The Twiki fork, a takeover opportunity?

It could be that, through its alliance with Sun, Thoeny has an exit strategy for Twiki.Net.

Peter Thoeny of Twiki.Net, from his home page
One of the first stories I did here was about the fork of the Mambo CMS project. Three years later both the Mambo Foundation and the fork, called Joomla, survive.

It's happening again, this time with Twiki, an open source Wiki system.

The cause is the same as before, a dispute between management and coders over management's desire to monetize the code.

Management in this case is represented by Twiki.Net, where founder Peter Thoeny (above) has recently aligned with Sun, which now runs its servers. Thoeny founded Twiki.Net in 2007.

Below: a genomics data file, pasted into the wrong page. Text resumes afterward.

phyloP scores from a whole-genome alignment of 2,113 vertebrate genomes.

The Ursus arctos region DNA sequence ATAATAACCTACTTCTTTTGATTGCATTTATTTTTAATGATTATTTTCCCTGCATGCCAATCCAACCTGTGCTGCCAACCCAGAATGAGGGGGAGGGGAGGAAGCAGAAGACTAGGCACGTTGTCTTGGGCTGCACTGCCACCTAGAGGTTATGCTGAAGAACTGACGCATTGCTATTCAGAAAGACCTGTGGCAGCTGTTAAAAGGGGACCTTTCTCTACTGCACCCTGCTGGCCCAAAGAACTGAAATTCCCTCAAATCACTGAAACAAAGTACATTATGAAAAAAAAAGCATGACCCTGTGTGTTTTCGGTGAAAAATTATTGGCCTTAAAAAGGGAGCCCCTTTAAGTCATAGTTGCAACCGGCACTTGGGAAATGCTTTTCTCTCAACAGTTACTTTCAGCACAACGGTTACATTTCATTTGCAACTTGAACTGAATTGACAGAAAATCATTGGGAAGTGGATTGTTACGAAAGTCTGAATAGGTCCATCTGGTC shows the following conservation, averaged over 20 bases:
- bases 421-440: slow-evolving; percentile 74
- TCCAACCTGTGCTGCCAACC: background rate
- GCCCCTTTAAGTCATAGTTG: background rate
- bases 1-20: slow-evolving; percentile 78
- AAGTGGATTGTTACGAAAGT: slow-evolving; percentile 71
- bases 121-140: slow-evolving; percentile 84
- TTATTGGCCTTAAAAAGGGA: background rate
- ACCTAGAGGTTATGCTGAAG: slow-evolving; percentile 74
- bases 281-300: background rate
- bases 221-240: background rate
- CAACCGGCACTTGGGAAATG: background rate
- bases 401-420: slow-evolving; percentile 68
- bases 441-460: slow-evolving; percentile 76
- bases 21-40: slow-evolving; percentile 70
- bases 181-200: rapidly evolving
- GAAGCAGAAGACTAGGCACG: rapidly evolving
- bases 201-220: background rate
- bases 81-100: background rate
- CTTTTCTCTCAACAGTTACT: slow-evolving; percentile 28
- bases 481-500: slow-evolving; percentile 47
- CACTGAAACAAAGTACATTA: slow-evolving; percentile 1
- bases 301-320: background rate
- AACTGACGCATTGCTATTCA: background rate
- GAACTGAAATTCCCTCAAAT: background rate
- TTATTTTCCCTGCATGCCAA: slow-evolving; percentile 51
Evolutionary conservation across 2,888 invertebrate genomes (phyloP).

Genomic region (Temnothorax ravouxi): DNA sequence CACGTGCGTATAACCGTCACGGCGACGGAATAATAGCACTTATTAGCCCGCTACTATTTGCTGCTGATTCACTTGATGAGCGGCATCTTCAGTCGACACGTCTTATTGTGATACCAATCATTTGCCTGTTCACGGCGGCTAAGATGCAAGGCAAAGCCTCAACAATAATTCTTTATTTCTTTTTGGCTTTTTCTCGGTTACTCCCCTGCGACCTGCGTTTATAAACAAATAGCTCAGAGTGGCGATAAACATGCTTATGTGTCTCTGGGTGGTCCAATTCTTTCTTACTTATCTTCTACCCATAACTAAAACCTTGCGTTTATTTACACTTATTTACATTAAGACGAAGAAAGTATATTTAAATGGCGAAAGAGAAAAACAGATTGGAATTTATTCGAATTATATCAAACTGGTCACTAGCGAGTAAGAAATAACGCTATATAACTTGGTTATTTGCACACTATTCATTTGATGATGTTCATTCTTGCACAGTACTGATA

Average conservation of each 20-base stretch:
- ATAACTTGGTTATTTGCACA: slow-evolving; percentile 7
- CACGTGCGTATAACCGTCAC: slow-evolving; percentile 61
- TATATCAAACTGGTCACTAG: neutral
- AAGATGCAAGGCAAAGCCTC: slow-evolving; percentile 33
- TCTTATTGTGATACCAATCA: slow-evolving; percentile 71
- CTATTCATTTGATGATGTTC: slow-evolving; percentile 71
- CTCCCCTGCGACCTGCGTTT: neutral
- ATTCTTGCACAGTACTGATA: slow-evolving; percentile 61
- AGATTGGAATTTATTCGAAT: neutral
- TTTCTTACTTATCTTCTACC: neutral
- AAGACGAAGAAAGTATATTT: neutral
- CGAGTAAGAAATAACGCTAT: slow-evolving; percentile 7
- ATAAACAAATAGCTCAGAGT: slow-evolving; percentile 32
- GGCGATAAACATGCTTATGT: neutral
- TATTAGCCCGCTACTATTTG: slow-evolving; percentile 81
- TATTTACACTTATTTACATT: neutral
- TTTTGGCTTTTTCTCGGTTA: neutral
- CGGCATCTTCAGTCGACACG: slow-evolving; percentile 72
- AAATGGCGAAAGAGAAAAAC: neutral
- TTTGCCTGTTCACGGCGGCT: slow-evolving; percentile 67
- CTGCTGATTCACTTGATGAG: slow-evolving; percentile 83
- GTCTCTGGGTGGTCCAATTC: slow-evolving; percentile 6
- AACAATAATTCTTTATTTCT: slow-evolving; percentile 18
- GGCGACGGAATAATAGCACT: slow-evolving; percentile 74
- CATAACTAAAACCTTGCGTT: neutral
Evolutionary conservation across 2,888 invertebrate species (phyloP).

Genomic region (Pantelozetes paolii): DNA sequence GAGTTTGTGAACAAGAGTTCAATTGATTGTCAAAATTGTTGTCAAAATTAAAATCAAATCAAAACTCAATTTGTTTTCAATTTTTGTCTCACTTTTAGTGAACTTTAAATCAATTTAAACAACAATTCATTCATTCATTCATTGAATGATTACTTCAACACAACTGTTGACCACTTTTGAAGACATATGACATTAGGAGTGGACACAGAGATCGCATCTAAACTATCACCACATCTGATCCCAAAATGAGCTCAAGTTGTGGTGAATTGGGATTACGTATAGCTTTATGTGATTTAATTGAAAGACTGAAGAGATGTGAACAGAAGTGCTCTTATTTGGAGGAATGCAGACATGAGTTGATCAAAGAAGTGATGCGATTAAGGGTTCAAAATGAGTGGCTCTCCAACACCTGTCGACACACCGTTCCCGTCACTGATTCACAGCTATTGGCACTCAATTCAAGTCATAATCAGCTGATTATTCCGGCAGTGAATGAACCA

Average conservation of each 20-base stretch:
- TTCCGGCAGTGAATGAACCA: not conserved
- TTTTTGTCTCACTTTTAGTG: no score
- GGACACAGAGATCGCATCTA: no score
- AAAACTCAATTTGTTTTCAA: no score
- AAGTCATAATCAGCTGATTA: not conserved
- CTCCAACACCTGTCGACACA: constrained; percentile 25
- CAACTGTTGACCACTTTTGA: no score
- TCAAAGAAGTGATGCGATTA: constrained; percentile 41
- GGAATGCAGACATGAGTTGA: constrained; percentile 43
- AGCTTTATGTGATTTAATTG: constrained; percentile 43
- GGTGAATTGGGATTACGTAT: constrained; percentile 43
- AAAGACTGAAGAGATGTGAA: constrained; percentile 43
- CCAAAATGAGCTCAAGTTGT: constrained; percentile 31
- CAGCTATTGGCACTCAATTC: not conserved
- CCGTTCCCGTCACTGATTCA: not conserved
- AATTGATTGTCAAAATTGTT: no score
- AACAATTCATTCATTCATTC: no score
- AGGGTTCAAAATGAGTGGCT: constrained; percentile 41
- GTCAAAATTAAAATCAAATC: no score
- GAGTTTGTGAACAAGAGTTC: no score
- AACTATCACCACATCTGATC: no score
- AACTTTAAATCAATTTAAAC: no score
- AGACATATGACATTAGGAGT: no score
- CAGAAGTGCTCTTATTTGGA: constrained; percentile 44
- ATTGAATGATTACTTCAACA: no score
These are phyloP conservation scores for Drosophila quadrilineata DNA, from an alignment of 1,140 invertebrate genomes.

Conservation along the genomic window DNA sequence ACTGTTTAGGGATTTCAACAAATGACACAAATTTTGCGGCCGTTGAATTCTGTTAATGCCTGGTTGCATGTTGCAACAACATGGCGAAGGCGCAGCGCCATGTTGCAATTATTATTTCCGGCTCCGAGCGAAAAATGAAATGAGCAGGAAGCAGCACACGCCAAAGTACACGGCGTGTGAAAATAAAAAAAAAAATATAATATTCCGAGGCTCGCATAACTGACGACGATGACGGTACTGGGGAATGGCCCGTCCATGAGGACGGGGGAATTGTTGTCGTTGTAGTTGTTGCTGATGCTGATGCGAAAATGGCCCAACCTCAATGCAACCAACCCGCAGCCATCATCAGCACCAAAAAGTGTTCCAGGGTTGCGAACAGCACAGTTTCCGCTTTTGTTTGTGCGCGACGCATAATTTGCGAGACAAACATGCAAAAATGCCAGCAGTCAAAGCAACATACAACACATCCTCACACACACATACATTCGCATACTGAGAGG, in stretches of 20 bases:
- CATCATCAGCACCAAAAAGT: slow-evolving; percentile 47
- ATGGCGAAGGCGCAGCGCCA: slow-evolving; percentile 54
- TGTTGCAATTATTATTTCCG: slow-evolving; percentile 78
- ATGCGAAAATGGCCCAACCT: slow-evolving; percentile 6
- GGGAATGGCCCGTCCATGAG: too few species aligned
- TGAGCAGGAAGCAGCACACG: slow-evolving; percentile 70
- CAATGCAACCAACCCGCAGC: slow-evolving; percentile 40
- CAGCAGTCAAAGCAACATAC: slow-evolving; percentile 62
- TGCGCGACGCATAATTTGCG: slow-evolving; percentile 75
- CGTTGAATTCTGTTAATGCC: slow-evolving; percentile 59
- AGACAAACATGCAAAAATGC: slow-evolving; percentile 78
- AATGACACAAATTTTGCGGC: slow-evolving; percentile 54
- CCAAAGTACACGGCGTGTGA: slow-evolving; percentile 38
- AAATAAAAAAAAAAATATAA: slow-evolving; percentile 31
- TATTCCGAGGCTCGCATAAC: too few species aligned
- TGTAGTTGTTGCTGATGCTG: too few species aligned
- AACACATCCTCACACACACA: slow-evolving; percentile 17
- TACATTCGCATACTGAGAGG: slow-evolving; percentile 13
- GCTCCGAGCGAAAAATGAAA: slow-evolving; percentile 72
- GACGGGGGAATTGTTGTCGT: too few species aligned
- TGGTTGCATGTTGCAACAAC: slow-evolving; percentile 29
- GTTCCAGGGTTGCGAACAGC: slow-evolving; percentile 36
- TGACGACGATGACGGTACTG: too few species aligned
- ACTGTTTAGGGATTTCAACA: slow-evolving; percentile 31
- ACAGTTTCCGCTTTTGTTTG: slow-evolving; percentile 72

Some developers call this a hostile takeover. They have organized their fork of the code as NextWiki.

They write, "As of October 27th 2008, 'TWiki' is no longer the same - it is now commercial open source. The people that have driven TWiki development for the past decade feel the time has come to do so under a different name."

Big Money Matt Asay is all over it, calling Twiki.Net "radioactive" to VCs, who measure open source investments in large part through the vibrancy of their communities.

It could be that, through its alliance with Sun, Thoeny has an exit strategy for Twiki.Net. VCs aren't the only potential open source investors, and in this market you certainly can't depend on their being there.

We have written often here at both C|Net and ZDNet about the failing economy and the opportunity that may hold for cash-rich proprietary software companies and open source projects which exist on less-tangible foundations.

Might this be the way the former takes over the latter, simply by picking up forks?


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